The optimization function can be found in: luceda-academy/library/si_fab/si_fab/ipkiss/si_fab/components/mmi/optimization/opt_utils.py.

Let’s see how to use it. First, we assign values to the parameters that are not being optimized. Then, we call the optimize_mmi function and store the results in the res variable. To finish, we can add print statements to visualize a comprehensive list of the layout parameters needed to design the optimized MMI.

tt = pdk.SiWireWaveguideTemplate()
wavelength = 1.55
taper_width = 1.5
taper_length = 5.0
width = 4.0
res = optimize_mmi(mmi_class=pdk.MMI1x2,
width=width,
taper_width=taper_width,
taper_length=taper_length,
trace_template=tt,
wavelength=wavelength,
initial_wg_spacing=2.0,
initial_length=10.0,
verbose=True)

print("OPTIMIZATION RESULTS")
print("Optimal length = {} um".format(res))
print("Optimal waveguide_spacing = {} um".format(res))
print("width = {} um".format(width))
print("taper_width = {} um".format(taper_width))
print("taper_length = {} um".format(taper_length))


In this case, the optimized length is 14.08 um and the optimized waveguide spacing is 2.05 um.

## 4.3.3. PCell of the optimized MMI¶

Now that the layout parameters of the MMI are optimized, we can define a component in SiFab with fixed properties. This approach is often used when developing component libraries, to ensure that the fabricated component behaves as expected and the layout parameters are not changed erroneously.

To do this, the concept of hierarchy in IPKISS is used (see Layout - Advanced). We define a PCell called MMI1x2Optimized which inherits from MMI1x2 and therefore can use the same Layout View, Netlist View and Circuit Model View defined for MMI1x2. We assign fixed values to all the properties and we lock them using @i3.lock_properties() so they can’t be modified. In the Circuit Model View we load the transmission and the reflection coefficients from a data file created after simulating the component. Let’s see how this is done.

@i3.lock_properties()
class MMI1x2Optimized(MMI1x2):
"""MMI1x2 with layout parameters optimized for maximum transmission at 1550 nm.
transmission and reflection_in (reflection at input port) are extracted from data from a CAMFR simulation;
reflection_out (reflection at output port) is not simulated therefore a dummy number is passed.
"""

data_tag = i3.LockedProperty()

def _default_data_tag(self):
return "mmi_1x2_optimized"

def _default_name(self):
return self.data_tag.upper()

def _default_trace_template(self):
tt = SiWireWaveguideTemplate()
tt.Layout(core_width=0.45)
return tt

def _default_width(self):
return 4.0

def _default_length(self):
return i3.snap_value(14.0781584531)

def _default_taper_width(self):
return 1.5

def _default_taper_length(self):
return 5.0

def _default_waveguide_spacing(self):
return i3.snap_value(2.04816108644)

class CircuitModel(MMI1x2.CircuitModel):

def _default_center_wavelength(self):
c_wl, _, _ = get_data(data_tag=self.data_tag)
return c_wl

def _default_transmission(self):
_, trans, _ = get_data(data_tag=self.data_tag)
return trans

def _default_reflection_in(self):
_, _, refl_in = get_data(data_tag=self.data_tag)
return refl_in

def _default_reflection_out(self):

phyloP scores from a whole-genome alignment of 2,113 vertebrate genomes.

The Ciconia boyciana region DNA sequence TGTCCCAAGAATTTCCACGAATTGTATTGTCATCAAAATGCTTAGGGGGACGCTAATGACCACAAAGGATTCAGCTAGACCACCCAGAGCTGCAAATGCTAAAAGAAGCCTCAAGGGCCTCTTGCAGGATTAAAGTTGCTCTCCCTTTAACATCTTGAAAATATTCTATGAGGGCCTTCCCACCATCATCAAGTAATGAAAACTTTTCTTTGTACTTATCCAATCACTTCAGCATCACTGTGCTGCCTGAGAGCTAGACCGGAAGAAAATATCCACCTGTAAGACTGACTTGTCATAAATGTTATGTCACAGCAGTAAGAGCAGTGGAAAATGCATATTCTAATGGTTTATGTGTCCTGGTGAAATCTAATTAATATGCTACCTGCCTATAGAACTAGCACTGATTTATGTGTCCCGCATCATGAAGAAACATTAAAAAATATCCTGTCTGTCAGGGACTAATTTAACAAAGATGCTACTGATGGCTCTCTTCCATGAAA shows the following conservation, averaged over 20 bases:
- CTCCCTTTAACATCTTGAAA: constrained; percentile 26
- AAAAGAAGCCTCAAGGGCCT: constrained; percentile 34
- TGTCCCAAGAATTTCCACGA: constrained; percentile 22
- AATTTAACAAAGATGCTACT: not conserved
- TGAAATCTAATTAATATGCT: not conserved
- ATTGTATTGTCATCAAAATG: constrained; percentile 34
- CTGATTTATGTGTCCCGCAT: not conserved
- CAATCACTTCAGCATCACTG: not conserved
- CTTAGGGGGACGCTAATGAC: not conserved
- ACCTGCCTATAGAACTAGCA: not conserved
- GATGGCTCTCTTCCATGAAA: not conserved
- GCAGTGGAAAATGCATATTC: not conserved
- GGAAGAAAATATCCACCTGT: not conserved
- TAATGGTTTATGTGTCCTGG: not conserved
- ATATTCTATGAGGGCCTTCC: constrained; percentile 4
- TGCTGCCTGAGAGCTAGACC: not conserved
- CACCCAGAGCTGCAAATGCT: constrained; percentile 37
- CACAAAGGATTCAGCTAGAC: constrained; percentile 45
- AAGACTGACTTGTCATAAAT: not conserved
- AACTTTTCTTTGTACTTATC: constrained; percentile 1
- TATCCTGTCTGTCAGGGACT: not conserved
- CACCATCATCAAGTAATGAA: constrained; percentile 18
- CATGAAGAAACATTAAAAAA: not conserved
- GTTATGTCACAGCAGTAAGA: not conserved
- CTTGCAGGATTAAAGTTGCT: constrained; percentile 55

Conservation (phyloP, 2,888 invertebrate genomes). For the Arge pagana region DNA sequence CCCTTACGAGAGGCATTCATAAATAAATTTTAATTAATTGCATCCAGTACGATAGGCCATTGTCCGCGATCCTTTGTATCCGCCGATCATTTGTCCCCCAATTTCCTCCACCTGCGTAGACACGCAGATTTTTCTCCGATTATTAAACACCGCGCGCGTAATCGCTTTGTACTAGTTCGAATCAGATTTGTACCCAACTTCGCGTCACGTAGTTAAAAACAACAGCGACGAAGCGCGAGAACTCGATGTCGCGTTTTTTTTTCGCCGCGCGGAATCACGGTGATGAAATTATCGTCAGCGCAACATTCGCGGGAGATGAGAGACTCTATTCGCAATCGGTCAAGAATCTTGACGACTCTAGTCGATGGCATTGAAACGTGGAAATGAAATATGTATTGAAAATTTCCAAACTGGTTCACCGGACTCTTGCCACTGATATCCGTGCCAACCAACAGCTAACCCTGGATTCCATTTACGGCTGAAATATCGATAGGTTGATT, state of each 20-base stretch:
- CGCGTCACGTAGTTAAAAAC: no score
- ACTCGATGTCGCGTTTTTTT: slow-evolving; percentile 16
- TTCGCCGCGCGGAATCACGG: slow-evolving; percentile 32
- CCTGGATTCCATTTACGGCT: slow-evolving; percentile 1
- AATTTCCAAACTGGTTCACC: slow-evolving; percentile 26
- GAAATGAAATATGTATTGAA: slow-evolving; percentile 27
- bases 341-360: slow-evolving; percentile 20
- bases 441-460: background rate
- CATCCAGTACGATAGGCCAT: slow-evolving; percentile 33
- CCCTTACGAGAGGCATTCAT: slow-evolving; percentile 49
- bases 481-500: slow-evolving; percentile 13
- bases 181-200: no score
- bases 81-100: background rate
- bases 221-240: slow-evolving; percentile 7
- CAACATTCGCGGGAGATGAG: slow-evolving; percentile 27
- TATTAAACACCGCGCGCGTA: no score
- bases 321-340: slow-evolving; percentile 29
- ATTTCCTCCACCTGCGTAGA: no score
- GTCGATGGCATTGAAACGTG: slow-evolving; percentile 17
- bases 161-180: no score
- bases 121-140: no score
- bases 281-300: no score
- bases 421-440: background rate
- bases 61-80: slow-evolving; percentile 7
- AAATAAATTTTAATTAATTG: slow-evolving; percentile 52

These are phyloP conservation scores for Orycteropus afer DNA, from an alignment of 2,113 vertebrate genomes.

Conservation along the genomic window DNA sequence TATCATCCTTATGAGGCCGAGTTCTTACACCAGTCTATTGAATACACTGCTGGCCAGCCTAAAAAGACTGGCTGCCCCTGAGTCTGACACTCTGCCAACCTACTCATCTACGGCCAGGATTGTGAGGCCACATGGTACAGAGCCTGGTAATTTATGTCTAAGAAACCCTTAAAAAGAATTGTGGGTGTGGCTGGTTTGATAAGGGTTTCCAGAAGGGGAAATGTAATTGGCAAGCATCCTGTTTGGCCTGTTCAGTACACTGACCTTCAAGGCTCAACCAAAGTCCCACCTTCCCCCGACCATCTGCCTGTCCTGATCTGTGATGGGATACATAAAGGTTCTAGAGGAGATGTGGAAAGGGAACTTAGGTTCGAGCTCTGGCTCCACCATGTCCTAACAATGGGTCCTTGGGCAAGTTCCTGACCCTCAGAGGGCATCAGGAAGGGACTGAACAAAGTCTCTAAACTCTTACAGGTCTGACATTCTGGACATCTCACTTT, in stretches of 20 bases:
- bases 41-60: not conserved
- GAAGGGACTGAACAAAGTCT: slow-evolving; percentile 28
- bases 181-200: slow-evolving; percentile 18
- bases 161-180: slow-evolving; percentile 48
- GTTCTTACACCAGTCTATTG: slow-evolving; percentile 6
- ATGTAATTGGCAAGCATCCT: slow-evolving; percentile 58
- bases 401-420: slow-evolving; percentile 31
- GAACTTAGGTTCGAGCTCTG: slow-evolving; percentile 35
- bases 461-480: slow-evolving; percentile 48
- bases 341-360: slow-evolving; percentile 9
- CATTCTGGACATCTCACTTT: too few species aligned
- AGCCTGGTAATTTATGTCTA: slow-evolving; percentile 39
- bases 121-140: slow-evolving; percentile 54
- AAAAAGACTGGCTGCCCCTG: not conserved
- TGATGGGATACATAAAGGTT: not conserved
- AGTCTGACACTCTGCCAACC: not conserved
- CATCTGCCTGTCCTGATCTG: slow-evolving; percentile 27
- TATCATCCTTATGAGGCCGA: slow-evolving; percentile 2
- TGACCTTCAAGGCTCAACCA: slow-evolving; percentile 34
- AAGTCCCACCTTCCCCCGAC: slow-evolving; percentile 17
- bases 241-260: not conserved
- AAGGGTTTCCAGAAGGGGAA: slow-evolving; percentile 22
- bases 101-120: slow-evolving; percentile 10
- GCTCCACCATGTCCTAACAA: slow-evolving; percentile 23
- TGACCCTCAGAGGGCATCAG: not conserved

return np.array([0.0])


All we have left to do is to make sure that the correct data is stored in the right file and in the right folder, so that the function get_data() can find it and we can instantiate and simulate this component correctly. To achieve this, a regeneration script is used, which is also included in the MMI folder in the SiFab PDK. This script allows to resimulate and/or plot the simulation results of MMI1x2Optimized. This way, you are sure that the data used to simulate the component is always up-to-date. The data is stored in si_fab/components/mmi/data.

You can find the regeneration script in: luceda-academy/library/si_fab/si_fab/ipkiss/si_fab/components/mmi/regeneration/regenerate_mmi_1x2_optimized.py.

After regenerating the simulation data, we can create a new file to instantiate and simulate the optimized MMI, as done earlier for the non-optimized MMI.

# 1. Layout
mmi = pdk.MMI1x2Optimized()
mmi_lv = mmi.Layout()
mmi_lv.visualize(annotate=True)

# 2. Circuit
mmi_cm = mmi.CircuitModel()

# 3. Visualize the simulation at 1550 nm wavelength
center_wavelength = mmi_cm.center_wavelength
simulate_splitter_by_camfr(layout=mmi_lv,
wavelengths=np.array([center_wavelength]),
num_modes=20,
north=0.5 * mmi_lv.size_info().get_height(),
plot=True)

# 4. Plotting
wavelengths = np.linspace(1.5, 1.6, 51)
S = mmi_cm.get_smatrix(wavelengths=wavelengths)
plt.plot(wavelengths, 10 * np.log10(np.abs(S["out1", "in1"]) ** 2), '-', linewidth=2.2, label="T(out1)")
plt.plot(wavelengths, 10 * np.log10(np.abs(S["out2", "in1"]) ** 2), '-', linewidth=2.2, label="T(out2)")
plt.plot(wavelengths, 10 * np.log10(np.abs(S["in1", "in1"]) ** 2), '-', linewidth=2.2, label="R(in1)")
plt.ylim(-60, 5)
plt.xlabel('Wavelength [um]', fontsize=16)
plt.ylabel('Transmission [dB]', fontsize=16)
plt.legend(fontsize=14, loc=5)
plt.show()   Awesome! The reflection has been reduced by almost 20 dB and the transmission has improved by more than 5 dB.

The folder structure used in the SiFab PDK to illustrate the design, simulation and optimization of this 1x2 MMI can be re-used for any type of component. The simulation with CAMFR can also be replaced by a simulation with Ansys Lumerical FDTD or with CST Studio Suite ®, by using our interoperability tools. For more info, check out our documentation (Lumerical and CST).